By Candace H. Chemtob, MS, RD, LD, CSSD
“To keep the body in good health is a duty…otherwise we shall not be able to keep our mind strong and clear” —Buddha
Exercise is good for the body and the mind. While exercise has the power to prevent or reverse many chronic and sometimes fatal diseases, such as hypertension, diabetes, cancer, and heart disease, this only tells part of the story. Exercise can improve your mood, boost self confidence, improve sleep, blunt the decrease of memory with age, alleviate depression, and reduce stress and anxi- ety. The psychological benefits of exercise should not be overlooked and some are highlighted in this article.
Exercise is known to have the following psychological benefits:
1. Improve Mood. Exercise has an immediate effect on mood. It takes only ten minutes of moderate exercise to improve mood (Hansen, et al, Health Psychol, 2001). This means if you are feeling down, take a short break to climb some stairs in the office, take a brisk walk, or hit a few squash balls. This can do wonders to improve your mood.
2. Increase feelings of overall well-being. Children and young adults who exercise have higher levels of self-esteem. In middle age adults, exercise is linked to improvements in overall psychological feelings of well-being. For adults, as the duration of exercise increases, so does the sense of well-being. Moreover, even adults suffering from chronic illnesses can achieve improvements in well-being through exercise (www.cdc.gov).
3. Alleviates depression. The risk of becoming depressed can be lowered 20 to 30% with regular exercise. Furthermore, for clinically-depressed patients exercise may help achieve remission. A group of clinically-depressed patients, whose symptoms were not responsive to medication, began walking 30-45 minutes per day, five days per week (and stay on their medication). The results were stunning. Twenty-six percent of the patients achieved remission by adding exercise to their regimen. It was concluded that moderate exercise “may be a helpful and effective adjuvant therapy” for depression (Mota-Pereira, et al, Journal of Psychiatric Research, 2011).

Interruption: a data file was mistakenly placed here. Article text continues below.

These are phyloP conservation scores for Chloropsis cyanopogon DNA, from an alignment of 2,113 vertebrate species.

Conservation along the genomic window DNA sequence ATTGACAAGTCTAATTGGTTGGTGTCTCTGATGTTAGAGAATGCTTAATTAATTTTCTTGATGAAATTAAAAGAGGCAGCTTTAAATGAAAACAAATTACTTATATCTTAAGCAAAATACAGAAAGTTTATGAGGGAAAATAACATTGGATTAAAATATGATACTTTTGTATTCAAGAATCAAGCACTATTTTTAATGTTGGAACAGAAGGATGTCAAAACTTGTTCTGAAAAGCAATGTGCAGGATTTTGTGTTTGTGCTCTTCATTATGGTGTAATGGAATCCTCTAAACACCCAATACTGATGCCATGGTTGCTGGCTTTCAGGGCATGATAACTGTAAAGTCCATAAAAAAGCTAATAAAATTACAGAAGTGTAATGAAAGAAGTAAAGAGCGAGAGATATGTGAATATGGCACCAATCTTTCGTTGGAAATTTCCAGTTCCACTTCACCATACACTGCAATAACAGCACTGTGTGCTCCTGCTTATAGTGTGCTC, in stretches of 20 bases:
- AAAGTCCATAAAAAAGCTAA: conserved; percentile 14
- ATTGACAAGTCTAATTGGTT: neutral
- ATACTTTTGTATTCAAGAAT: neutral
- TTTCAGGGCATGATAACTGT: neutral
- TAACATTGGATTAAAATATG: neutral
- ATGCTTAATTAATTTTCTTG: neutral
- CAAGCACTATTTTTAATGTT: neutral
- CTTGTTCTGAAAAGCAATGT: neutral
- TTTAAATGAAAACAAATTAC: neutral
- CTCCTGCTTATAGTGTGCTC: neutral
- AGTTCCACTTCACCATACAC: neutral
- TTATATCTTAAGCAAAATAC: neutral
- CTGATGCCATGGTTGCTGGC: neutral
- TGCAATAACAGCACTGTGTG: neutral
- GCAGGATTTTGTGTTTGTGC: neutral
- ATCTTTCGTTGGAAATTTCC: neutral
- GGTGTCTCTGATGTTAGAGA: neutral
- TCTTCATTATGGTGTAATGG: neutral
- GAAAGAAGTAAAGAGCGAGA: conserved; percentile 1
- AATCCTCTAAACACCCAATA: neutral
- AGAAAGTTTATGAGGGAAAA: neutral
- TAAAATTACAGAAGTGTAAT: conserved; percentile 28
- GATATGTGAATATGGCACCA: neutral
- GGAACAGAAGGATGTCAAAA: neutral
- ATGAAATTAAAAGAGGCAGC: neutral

4. Exercise can reduce stress and anxiety. Stress and anxiety cause biochemical changes in the body, often referred to as “fight or flight” that lead to increased heart rate, sweating, and feelings of fear. Exercise has been found to blunt the stress response providing relief in the short and longer term.
5. Protect against age-related memory loss. As we grow older, exercise may protect our brains against memory loss. Older adults (age 55 to 80 years old) who exercise (moderate intensity three times per week) were compared to their sedentary counterparts. After one year researchers found improved memory. Additionally, researches noted the hippocampus of the exercisers, which is the part of the brain associated with long-term memory, had increased in size.
Exactly how exercise affects the brain is being studied. Some of the proposed ways are: Increase in brain chemicals (such as neurotransmitter and endorphins); increased blood flow to the brain; and increased body temperature (mayoclinic.org). It has also been proposed that exercise may stimulate the growth of new brain cells. Whatever the mechanism may be, it is clear that exercise is not only good for your body but also for your brain. One more reason to play squash and participate in other sports regularly.